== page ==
Dennis M. O'Connor Public Library

Loading palette preview Loading

Confidentiality

The ethical responsibilities of librarians, as well as statues in most states and the District of Columbia, protect the privacy of library users.  Confidentiality extends to “information sought or received, and materials consulted, borrowed, acquired,” and includes database search records, interlibrary loan records, and other personally identifiable uses of library materials, facilities, or services.

The American Library Association recognizes that law enforcement agencies and officers may occasionally believe that library records contain information which may be helpful to the investigation of criminal activity.  If there is a reasonable basis to believe such records are necessary to the progress of an investigation or prosecution, the American judicial system provides mechanism for seeking release of such confidential records: the issuance of a court order, following a showing of good cause on specific facts, by a court of competent jurisdiction.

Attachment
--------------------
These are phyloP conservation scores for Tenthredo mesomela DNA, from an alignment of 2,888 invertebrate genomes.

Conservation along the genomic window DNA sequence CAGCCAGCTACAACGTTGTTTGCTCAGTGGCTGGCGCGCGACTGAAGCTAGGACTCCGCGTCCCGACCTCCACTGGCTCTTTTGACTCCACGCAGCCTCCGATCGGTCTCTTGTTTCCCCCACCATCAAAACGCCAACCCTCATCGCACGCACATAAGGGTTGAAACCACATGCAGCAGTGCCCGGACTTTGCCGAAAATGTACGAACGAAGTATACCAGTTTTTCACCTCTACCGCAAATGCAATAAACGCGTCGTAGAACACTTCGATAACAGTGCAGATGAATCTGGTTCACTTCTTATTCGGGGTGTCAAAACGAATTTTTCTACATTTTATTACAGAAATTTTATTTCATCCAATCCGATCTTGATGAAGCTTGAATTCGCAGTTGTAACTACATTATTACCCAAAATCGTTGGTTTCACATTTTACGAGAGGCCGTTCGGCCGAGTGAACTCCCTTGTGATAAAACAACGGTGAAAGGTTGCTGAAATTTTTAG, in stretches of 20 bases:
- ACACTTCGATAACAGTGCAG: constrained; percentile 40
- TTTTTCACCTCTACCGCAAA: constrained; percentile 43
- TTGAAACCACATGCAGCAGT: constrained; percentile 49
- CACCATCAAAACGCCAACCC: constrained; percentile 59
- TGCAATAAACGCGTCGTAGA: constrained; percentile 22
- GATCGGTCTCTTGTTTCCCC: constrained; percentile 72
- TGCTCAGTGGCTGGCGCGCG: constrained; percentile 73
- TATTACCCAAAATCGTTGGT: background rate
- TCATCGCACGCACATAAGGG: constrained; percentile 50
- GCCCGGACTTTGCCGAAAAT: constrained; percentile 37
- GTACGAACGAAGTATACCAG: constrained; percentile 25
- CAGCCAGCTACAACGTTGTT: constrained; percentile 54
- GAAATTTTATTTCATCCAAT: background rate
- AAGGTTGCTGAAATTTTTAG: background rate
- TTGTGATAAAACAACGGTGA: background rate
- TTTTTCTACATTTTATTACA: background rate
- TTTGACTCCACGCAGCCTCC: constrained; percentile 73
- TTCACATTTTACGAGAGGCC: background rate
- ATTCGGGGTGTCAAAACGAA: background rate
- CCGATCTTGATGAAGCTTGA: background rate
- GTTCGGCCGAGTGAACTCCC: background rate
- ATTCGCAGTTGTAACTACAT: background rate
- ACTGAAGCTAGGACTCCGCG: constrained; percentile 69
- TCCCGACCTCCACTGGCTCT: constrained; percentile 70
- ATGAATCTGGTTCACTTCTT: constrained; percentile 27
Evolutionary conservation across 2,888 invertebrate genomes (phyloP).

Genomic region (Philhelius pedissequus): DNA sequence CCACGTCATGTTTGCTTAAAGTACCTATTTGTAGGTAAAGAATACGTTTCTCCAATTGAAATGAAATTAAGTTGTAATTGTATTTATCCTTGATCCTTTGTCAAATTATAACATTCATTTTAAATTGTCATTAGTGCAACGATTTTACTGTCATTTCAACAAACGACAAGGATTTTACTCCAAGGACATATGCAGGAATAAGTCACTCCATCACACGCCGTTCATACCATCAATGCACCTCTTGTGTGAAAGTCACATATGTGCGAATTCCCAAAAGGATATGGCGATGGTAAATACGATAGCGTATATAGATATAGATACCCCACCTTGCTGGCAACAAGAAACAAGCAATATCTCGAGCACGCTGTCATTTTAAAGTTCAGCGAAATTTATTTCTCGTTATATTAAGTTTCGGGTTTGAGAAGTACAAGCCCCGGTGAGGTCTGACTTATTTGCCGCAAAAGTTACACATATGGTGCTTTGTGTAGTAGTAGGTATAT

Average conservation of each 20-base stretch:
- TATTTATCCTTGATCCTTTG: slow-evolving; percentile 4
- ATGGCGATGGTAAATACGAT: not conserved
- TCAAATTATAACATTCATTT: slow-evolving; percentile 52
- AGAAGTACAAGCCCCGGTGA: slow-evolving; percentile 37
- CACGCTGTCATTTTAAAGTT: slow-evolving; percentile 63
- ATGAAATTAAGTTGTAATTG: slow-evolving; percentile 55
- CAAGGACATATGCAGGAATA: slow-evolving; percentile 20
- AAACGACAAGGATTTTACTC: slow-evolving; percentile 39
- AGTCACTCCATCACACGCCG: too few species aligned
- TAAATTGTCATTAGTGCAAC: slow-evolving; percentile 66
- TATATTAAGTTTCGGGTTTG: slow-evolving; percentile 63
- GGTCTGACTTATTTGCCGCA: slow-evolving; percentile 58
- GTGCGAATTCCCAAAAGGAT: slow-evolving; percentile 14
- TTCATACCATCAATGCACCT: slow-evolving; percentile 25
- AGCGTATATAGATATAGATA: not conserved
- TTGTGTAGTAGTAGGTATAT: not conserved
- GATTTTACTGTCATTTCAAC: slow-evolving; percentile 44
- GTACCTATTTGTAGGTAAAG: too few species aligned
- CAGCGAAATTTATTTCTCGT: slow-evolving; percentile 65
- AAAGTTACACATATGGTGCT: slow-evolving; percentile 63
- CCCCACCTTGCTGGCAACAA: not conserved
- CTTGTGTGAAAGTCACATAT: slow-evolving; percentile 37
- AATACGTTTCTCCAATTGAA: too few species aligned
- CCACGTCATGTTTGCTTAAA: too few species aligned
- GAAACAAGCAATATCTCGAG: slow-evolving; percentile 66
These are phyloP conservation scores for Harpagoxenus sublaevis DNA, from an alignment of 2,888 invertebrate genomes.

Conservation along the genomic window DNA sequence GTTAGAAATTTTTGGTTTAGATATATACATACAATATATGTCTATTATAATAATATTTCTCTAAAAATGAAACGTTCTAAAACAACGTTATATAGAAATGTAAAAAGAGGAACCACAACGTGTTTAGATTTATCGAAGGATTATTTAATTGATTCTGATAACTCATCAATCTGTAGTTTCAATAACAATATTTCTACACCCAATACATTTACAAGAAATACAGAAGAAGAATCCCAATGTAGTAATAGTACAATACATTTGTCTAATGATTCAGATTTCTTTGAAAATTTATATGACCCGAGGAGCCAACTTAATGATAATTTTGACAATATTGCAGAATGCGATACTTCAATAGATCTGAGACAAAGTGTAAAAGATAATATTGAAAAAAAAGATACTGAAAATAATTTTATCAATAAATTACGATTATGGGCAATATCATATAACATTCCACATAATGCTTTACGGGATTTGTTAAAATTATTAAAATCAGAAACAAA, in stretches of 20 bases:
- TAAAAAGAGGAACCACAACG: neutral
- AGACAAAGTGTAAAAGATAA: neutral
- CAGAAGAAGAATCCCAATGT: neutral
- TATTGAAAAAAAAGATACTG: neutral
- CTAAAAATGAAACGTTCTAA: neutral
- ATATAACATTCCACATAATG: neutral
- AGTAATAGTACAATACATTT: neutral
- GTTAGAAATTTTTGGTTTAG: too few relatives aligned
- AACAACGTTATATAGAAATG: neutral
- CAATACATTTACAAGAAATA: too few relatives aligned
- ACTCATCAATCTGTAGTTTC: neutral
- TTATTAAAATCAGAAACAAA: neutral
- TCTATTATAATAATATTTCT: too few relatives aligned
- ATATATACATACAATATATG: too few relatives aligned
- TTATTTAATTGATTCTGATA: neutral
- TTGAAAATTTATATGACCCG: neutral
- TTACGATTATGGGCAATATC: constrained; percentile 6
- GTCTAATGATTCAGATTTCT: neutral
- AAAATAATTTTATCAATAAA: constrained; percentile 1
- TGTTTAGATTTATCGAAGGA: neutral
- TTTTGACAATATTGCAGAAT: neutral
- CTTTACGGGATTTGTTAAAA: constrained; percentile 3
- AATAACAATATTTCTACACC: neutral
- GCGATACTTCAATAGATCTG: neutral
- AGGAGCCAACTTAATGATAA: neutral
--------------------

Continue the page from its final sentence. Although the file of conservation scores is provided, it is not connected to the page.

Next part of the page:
The American Library Association strongly recommends that the responsible officers in each library, cooperative system, and consortium in the United States.

1.         Formally adopt a policy which specifically recognizes its circulation records and other records identifying the names of library users with specific materials to be confidential.

2.         Advise all librarians and library employees that such records shall not be made available to any agency of state, federal, or local government except pursuant to such process, order, or subpoena as may be authorized under the authority of, and pursuant to, federal, state, or local law relating to civil, criminal, or administrative discovery procedures or legislative investigatory power.

3.         Resist the issuance or enforcement of such process, order, or subpoena until such time as a proper showing of good cause has been made in a court of competent jurisdiction.